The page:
We know that markets go through periods of high and low volatility. The size of individual price bars during these periods will also vary, from larger bars during high volatility periods to smaller bars at other times. We can use this to our advantage when calculating the size of our trades and positions by using ATR – Average True Range Indicator.

*Figure 1*

Take a look at Figure 1. This shows a four hour chart of the USDJPY covering the period around the recent US presidential election. Notice how the average range of the price bars dramatically increased at the time of the election and continues to be higher on average than it was in the month before. Also note that we’ve seen more of a trending move after the election than we did before. This suggests that may be able to book larger trades now than we could in October. To do this we will use the Average True Range (ATR) indicator that’s on the bottom of the chart and is included in all charting platforms.

ATR measures the average of the true range. The true range is very similar to the range of the bar except that it factors gaps into the calculation. That means that if the close of the prior bar is higher or lower than the high or low of the current bar we will use that prior bar close in the true range calculation. We see a good example of that on Nov. 6, 8pm in Figure 1. The high and low of the bar are 104.45 and 103.73 giving us a range of 72 pips. The prior bar had a close of 103.06 however, which is below the low of the 8pm bar and we therefore use that value to calculate the true range which in this case is 104.45 – 103.06 or 139 pips. The ATR then applies a simple moving average to these true range calculations using a default period of 14.

Using ATR to dynamically size our trade setups. What we do is apply different multipliers to the ATR to calculate an entry value above or below the price bar and then determine the initial stop and target placement. As a starting point use the following rules:

- Long setup

– Multiply ATR by 0.25 and add this value to the high of the bar for your entry price. This is the price where you trigger into the long trade.

– Multiply ATR by 2 and subtract this value from the entry price. This is your initial stop price.

– Multiply ATR by 4 and add this value to the entry price. This is your target price.

- Short setup

– Multiply ATR by 0.25 and subtract this value from the low of the bar for your entry price. This is the price where you trigger into the short trade.

– Multiply ATR by 2 and add this value to the entry price. This is your initial stop price.

– Multiply ATR by 4 and subtract this value from the entry price. This is your target price.

As you can see the size of the entry offset and size of the setups will vary with the changing ATR values but the reward:risk ratio will always remain at 2:1. Let’s look at a couple of examples.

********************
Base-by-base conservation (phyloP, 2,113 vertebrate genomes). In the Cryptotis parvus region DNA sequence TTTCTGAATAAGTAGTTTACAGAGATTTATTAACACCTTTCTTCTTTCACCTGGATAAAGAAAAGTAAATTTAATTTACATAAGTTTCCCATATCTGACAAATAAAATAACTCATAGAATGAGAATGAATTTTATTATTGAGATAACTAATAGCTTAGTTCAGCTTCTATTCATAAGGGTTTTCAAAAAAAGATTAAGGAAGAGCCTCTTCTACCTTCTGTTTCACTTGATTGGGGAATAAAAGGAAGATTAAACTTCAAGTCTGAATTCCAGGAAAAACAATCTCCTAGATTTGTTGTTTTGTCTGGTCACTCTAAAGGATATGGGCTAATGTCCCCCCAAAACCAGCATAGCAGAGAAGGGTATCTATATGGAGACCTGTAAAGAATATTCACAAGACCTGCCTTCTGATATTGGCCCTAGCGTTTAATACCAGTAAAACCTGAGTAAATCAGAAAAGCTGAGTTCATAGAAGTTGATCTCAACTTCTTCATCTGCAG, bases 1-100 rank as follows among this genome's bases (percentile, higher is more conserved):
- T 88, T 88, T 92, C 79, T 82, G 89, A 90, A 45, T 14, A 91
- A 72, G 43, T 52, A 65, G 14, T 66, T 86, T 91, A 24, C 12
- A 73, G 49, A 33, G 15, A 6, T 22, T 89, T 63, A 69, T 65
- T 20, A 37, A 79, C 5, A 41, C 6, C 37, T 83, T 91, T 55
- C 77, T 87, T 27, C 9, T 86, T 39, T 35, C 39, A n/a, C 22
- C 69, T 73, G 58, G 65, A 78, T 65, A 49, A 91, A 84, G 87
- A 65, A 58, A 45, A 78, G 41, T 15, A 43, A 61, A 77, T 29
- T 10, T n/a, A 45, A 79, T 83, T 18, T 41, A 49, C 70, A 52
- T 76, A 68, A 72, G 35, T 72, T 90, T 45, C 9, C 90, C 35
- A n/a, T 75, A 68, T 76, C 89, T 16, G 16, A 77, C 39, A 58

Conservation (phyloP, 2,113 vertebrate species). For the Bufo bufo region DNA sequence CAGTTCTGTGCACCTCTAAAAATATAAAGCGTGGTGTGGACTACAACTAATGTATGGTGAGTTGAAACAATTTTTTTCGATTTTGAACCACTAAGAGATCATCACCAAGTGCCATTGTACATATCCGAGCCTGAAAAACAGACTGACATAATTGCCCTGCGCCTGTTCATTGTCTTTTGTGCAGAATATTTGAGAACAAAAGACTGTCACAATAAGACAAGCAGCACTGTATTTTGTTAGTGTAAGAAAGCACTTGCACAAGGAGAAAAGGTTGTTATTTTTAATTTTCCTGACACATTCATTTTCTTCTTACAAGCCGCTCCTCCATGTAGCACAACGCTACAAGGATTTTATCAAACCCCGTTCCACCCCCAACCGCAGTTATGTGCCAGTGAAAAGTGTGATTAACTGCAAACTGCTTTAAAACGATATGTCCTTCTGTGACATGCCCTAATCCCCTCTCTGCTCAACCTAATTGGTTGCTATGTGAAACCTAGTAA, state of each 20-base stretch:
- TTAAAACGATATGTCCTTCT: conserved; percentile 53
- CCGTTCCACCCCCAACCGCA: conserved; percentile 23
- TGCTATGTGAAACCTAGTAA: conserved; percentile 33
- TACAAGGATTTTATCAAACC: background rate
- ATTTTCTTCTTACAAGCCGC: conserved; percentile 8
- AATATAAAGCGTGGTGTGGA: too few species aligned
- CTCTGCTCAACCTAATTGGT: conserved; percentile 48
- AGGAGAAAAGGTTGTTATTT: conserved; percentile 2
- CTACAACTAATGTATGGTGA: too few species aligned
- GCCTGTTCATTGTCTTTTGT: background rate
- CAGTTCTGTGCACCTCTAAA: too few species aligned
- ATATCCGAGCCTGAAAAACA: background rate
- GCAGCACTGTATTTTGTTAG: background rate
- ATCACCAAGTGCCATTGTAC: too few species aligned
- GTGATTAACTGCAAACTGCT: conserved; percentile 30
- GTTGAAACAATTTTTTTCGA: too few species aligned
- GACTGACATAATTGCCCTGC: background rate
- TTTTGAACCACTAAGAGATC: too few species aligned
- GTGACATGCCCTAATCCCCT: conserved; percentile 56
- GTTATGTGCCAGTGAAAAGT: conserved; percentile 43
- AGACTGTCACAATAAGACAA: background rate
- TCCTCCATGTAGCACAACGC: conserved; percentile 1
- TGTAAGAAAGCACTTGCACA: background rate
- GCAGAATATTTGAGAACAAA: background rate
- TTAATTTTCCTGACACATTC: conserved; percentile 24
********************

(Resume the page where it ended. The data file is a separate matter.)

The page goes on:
We can apply this sizing approach to any of the swing trading strategies that we’ve covered here. Most of those strategies give us a setup bar and suggestions for placement of entries, stops and targets. We can apply the ATR approach instead to any of those setups. As an example let’s use the basic RSI fade system that we covered last month. Figure 2 shows us a couple of setups.

*Figure 2*

Let’s apply our sizing rules to each of the two setups.

- Long Setup A

– High of the bar is 103.27.

– ATR is 0.44 (44 pips).

– 0.25 times 44 is 11 pips. This is our entry offset so the entry price is 103.27 plus 11 pips or 103.38.

– 2 times 44 is 88 pips. The stop price is therefore 103.38 minus 88 pips or 102.50.

– 4 times 44 is 176 pips. The target price is therefore 103.38 plus 176 pips or 105.14

- Long Setup B

– High of the bar is 103.76.

– ATR is 0.81 (81 pips).

– 0.25 times 81 is 20 pips. This is our entry offset so the entry price is 103.76 plus 20 pips or 103.96.

– 2 times 81 is 162 pips. The stop price is therefore 103.96 minus 162 pips or 102.34.

– 4 times 81 is 324 pips. The target price is therefore 103.96 plus 324 pips or 107.20.

As you can see both trades reached their target. Using fixed stops and targets we risk getting stopped out of trades during periods of increased volatility or failing to reach our targets when volatility is low but the dynamic sizing of our trades allowed us to profit in both cases here. Of course like every system and method that we use in trading we will still see losing trades. On this chart for example there were two short setups after setup B, where the RSI dipped below the 70 level. The last short setup for example triggered in but stopped out. The short setup prior to that however never triggered in because the ATR entry offset calculation placed the entry far enough away. Using a fixed offset on the other hand might have resulted in a trigger and another losing trade.

The values we used in our calculations are a good starting point but can be tweaked through experimentation and back testing. Some suggestions for you to consider:

- Change the period of the ATR calculation. We used the default period of 14 but you can use values between 5 and 25 for shorter or longer term charts.
- Modify the 0.25 entry multiplier if you find that you’re getting triggered into losing trades too often. A larger multiplier will avoid some of those.
- Modify the 2.0 stop multiplier if you find that you’re getting stopped out by choppy price action too often.
- Modify the 4.0 target multiplier or the reward:risk ratio if your trades fail to reach your target too often. A reward:risk ratio of 1.5:1 or 1:1 (multipliers of 3.0 or 2.0) may be more appropriate for your strategy or instrument.

Be aware of the bigger picture in your markets and adjust your trading accordingly. Although this is not the only approach, the ATR provides a simple and straightforward method of adjusting to changing market volatility.

Good luck in your trading.